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Snow Days Policy At Park City School District


Kids in Park City go to school even when traffic is snarled due to slick roads caused by winter weather. On Friday, a fast-moving snowstorm hit Park City and the surrounding area just in time for the morning commute.
According to Park City School District Communications Director Melinda Colton school attendance on Friday was 58%. They don’t know how much was weather related. She says 42 % of students missed at least on class. 
It’s rare for the Park City School District to call a snow day. According to Colton there have been four in the last 23 years. District administrators monitor weather through the night when snow accumulations are predicted. No other schools in Utah closed due to the snow on Friday. Social media comments showed a cross section of opinions from parents.

“We make this decision between 5:00 and 5:30 and then by the time you know we have to let parents know, and staff by six because we have many that commute in or parents that are leaving for work and so by 6:00 o'clock and then when school doesn't start till 7:30 a lot can happen. It's a no win situation no matter what decision we make, no matter how many places we check, we check the National Weather Service with the county with the city, when snow plows are going to be out, can the buses function and get to where they need to be. And those were all green lights for us.”

Colton says ultimately it is up to parents to decide if they want their kids to go to school. She says they are motivated to keep schools open because it impacts about 1200 students who would possibly go hungry if they weren’t in school.

“About 25% of our students are on free or reduced lunch. And we worry that they may not get breakfast or lunch if we don't have school, they may not have a warm place to come while mom and dad are at work, so we worry about those kinds of things. But parents, you also need to make that decision and if you don't feel like they can come then you can call in and you can ask for a weather exception.”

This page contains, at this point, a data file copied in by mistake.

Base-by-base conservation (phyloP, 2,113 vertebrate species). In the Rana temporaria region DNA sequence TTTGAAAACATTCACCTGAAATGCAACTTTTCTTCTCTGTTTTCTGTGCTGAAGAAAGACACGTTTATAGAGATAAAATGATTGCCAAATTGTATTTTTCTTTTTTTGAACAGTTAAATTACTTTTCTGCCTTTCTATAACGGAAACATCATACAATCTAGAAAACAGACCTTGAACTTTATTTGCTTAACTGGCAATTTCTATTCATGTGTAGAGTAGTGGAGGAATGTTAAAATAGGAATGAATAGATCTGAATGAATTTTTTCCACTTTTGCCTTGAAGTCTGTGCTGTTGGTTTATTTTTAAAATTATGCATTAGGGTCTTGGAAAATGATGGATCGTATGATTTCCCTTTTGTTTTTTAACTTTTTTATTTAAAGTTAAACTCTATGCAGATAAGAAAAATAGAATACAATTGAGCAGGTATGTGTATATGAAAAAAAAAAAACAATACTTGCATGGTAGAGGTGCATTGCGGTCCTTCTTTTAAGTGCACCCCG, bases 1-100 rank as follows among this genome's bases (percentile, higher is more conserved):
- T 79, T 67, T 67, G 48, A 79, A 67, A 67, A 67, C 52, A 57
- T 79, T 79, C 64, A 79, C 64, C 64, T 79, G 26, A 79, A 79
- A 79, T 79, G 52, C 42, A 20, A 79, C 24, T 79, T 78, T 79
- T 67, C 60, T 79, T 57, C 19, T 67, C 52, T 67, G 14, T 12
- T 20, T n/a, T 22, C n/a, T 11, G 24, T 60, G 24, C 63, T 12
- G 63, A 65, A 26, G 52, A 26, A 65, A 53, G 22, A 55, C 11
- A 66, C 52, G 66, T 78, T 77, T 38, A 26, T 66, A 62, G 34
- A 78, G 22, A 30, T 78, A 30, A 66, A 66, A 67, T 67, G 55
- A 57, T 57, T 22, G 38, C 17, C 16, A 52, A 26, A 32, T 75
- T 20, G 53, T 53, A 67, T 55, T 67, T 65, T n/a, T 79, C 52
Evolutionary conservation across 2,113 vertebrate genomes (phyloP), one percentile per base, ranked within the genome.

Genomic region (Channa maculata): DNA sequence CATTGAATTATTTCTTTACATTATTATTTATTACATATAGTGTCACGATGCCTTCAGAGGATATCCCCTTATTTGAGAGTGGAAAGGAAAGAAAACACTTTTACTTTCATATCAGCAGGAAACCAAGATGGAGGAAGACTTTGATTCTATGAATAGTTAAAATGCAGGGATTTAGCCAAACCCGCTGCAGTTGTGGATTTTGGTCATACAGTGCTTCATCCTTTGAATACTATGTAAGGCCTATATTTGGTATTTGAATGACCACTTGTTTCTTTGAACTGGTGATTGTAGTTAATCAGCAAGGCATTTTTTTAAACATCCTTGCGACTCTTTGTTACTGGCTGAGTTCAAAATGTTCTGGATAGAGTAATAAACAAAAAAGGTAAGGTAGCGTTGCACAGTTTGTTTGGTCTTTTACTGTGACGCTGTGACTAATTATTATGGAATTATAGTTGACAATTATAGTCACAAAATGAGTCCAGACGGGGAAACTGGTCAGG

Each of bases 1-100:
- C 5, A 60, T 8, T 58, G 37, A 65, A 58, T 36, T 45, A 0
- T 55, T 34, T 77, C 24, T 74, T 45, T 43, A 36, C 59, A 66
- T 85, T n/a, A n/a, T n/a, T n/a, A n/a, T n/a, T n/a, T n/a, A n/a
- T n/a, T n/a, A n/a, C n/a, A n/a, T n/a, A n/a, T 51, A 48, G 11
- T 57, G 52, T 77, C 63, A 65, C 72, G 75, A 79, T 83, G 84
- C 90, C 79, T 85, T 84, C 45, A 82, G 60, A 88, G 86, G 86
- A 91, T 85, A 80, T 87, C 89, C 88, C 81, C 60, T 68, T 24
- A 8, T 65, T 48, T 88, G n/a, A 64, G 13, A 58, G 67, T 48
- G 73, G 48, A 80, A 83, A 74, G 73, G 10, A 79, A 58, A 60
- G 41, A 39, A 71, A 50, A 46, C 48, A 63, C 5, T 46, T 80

Some parents voiced concerns that if their student athletes are absent from school, they wouldn’t be allowed to compete for that day.

“If coaches are telling them differently, then that is something parents need to work out with the principal of each school.”

Colton says parents asked her about a delayed start for this last storm and she explains that on Monday’s and Friday’s it’s not practical and the day would still have to be made up.

“We’ve never done a delayed start in the Park City school district. This year we actually determined Tuesday, Wednesday and Thursday those are the days we can do a delayed start. But Mondays you've got early out for the secondary’s and Friday is early dismissal for the elementary’s so if we didn't start till 10:00 o'clock at the elementary’ s on Friday they would've only been there two hours.”

Colton says it’s a delicate balance for the administrative team to make the call. The letter sent out the night before outlined all the options for parents. She says they don’t use social media to communicate because it’s not possible to keep up with the comments and inquiries. She says they’ll communicate via text or email along with messaging on the district’s web page.

“If they do not hear from us by 6 AM that means it is business as usual.”
Go to pcschools.us for more information on the school closure policy. The communication to parents the night before Friday’s storm can also be found on KPCW.org.

KPCW reporter Carolyn Murray covers Summit and Wasatch County School Districts. She also reports on wildlife and environmental stories, along with breaking news. Carolyn has been in town since the mid ‘80s and raised two daughters in Park City.
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